Why Day Trading is a Great Investment Option

For Many People…

Trading stocks seems to be a complicated process that takes hours of research to do well in. However, Trading Strategies for Beginners taught myself, along with many others, that trading stocks only takes a few hours to begin a journey of making profit. Not only does the book explain what stock trading is, but it demonstrates the different types of trading and the different strategies that many investors use. Mark Swing presents many techniques that benefit beginner and experienced traders alike. 

What is the Best Form of Trading and Why Should You Consider It?

Swing mentions that Day Trading is the best form of trading for multiple reasons. First, you do not need much money to begin day trading compared to other types. Also, you are taking fewer risks as you are only holding for a day (hence the name “day”). If it interests you enough, you can even make a full time job out of day trading knowing that your salary is paid by the time you go to bed. On top of all that, there are fewer transaction costs involved with brokers. 

Warren Buffet

“You don’t need to be a rocket scientist. Investing is not a game where the guy   with the 160 IQ beats the guy with 130 IQ.”

-Warren Buffet

How You Can Get Started with Your First Day Trade

There are multiple trading platforms that professional traders use, but Metatrader 5 (MT5) is the best option for most traders. It is available on all mobile and computer operating systems, so anybody can freely use it. Not to mention that the platform is completely free. To begin using MT5 (or any other trading platform), you have to open a brokerage account of your choice. After you do so, you are ready to begin your journey of day trading. 

Market analysis is where your real journey begins, as it is how traders study charts to determine what they will do next with their trading decisions. There are two types of popular market analysis – fundamental analysis and technical analysis. Here is a comparison of the two types so you can decide which one you prefer:

Fundamental analysis – Tries to derive the underlying value of a financial instrument or asset by studying and assessing current economic data. 

Main aspects of the data include: the status of the economy, political stability, governmental policies (such as interest rates), observing what other traders do, and major news events. 

Advantages of this type include: reasons why a market trend happened, being able to determine the long-term position of price, and getting to understand the markets better.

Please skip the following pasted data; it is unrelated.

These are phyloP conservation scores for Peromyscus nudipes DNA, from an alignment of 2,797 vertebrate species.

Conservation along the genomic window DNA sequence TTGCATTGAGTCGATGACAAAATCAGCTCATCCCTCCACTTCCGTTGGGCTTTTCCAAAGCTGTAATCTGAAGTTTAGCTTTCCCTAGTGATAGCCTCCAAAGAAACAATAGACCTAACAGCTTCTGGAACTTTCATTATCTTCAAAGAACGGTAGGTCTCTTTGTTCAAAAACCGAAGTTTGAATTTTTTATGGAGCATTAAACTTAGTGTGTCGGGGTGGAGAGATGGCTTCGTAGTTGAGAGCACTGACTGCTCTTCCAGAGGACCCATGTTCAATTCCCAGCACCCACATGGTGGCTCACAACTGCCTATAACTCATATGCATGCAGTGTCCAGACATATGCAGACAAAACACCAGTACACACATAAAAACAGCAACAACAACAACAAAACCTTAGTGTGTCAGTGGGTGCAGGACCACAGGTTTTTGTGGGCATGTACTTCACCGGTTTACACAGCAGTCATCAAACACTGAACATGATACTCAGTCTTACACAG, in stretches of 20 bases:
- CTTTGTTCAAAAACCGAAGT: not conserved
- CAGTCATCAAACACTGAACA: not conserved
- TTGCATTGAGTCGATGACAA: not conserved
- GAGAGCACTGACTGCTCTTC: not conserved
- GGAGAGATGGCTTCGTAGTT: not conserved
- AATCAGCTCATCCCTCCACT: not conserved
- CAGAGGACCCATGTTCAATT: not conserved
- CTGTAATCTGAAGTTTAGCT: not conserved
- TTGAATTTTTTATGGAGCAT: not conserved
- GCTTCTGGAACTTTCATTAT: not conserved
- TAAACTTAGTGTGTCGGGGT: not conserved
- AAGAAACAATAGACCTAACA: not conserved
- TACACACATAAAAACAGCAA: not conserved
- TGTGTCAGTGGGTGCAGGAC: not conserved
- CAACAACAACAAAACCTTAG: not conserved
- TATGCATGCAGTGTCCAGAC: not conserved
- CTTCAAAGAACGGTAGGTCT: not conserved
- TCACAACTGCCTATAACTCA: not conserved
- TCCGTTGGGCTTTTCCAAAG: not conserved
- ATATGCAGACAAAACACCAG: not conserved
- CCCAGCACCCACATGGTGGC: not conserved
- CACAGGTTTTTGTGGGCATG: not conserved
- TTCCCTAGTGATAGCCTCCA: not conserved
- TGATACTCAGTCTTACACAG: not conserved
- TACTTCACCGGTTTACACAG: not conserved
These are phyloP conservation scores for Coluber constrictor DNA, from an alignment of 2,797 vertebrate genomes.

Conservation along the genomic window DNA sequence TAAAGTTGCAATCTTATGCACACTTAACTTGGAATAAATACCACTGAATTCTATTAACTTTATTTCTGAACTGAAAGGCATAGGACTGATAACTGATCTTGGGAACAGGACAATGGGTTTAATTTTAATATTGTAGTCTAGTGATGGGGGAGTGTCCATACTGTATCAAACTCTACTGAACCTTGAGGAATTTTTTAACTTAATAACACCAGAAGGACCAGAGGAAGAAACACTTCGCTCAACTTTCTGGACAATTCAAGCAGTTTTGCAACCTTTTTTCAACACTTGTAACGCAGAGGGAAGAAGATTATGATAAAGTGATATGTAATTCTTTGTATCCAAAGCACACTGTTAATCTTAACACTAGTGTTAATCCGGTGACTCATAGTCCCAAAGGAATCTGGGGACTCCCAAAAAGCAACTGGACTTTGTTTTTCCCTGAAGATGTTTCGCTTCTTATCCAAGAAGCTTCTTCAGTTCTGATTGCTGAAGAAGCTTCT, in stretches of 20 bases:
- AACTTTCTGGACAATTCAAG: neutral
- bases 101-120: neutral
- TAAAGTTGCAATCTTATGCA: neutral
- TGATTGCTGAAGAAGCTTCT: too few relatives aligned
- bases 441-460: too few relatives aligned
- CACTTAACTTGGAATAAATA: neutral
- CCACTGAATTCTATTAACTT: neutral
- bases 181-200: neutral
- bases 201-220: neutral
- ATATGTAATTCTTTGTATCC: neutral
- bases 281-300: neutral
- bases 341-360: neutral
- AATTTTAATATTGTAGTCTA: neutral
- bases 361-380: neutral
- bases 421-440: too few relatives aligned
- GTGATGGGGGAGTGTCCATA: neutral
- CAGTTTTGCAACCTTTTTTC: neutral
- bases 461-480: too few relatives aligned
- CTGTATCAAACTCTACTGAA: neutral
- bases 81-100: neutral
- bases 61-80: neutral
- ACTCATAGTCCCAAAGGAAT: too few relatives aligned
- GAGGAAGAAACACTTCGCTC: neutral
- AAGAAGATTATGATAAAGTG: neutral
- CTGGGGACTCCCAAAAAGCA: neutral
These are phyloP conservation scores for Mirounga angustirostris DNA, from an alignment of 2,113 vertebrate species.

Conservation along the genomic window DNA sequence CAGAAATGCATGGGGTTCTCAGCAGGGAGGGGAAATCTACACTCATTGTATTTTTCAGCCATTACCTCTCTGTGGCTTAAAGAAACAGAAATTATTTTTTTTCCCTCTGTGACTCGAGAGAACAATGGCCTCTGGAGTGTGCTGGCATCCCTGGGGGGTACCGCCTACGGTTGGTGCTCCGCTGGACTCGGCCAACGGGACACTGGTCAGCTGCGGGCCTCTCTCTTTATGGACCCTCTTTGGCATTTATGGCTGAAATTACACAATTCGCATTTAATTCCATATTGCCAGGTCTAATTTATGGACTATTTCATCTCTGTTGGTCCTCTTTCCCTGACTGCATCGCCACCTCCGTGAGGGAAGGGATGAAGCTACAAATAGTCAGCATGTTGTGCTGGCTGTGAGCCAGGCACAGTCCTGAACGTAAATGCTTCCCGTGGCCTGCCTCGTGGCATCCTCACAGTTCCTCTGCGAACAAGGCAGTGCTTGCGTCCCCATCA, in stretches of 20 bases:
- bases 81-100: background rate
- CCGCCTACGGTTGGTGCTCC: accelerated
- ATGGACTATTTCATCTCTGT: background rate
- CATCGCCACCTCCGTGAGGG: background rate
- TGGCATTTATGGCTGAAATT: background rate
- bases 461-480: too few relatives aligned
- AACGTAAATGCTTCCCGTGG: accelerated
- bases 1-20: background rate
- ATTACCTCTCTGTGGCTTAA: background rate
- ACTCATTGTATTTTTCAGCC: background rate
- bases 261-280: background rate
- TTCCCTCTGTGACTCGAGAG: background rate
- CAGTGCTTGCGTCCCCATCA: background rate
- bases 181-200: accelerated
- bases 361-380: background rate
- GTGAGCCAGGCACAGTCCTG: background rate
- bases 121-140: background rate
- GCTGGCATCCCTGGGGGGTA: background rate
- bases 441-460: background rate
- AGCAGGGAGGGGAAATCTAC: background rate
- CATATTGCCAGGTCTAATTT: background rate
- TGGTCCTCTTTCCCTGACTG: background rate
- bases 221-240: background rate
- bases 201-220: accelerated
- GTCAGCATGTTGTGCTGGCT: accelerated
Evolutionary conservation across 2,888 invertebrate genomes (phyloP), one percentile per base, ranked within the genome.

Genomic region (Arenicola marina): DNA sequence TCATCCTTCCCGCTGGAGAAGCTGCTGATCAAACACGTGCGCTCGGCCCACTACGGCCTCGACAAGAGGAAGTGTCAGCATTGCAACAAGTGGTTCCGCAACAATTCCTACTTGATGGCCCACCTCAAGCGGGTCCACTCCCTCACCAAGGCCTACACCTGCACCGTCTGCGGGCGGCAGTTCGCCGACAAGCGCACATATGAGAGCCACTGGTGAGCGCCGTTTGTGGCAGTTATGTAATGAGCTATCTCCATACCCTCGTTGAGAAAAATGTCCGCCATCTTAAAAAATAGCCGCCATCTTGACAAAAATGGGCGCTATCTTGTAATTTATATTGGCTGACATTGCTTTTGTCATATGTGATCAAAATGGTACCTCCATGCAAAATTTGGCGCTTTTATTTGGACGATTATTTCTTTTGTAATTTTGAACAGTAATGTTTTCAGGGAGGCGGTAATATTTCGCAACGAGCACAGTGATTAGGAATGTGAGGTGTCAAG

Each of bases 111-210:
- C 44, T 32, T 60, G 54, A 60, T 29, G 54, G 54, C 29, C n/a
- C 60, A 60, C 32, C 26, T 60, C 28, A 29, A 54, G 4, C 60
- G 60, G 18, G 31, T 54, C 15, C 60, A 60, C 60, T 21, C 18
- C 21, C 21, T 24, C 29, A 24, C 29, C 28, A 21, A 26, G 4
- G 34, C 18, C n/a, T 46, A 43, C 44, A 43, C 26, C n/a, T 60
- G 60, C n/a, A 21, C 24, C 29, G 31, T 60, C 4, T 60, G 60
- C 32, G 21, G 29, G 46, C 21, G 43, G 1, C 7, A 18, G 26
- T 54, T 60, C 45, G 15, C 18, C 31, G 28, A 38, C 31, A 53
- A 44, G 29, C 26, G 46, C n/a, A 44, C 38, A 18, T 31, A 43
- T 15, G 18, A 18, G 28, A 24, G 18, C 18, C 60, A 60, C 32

Disadvantages of this type include: lacks definite timing, not suitable for short-term trading, information overload, and different interpretations of economic data. 

Technical Analysis – Attempts to analyze the markets using information from the past.

Main aspects of the data include: relies on price data, and the ideas that price behavior is superior to economic data, markets move in observable patterns, and that history will repeat itself.

Advantages of this type include: The ability to choose any timeframe, read trending charts, and use the timing feature in charts to (which specifically helps day trading).

Disadvantages of this type include: difficulty using charting, analysis paralysis (over analyzation confusion), automation not interpreting charts correctly, and the market might ignore any patterns that have formed during major world events. 

How I’ve Applied Swing’s Strategies

After reading Swing’s book, I was able to predict certain market patterns in the stock market. I wanted to invest more time into the subject so I went to Investopedia, an online stock simulation website. One of Mark’s biggest helps was learning candlestick patterns in day trading. They allow for traders to read the stock market like an open book, similar to how musicians can read sheet music easily. Certain patterns predict whether the stocks will rise or fall in price within a day. For example, a pattern known as “spinning tops” can determine if the market is going downwards during an upward trend and upwards during a downwards trend. Other examples I learned are “bullish engulfing patterns” and “bearish engulfing patterns”, both of which involve a full body of a certain type after a small body of the other type. 

Brett Jones
Author: Brett Jones

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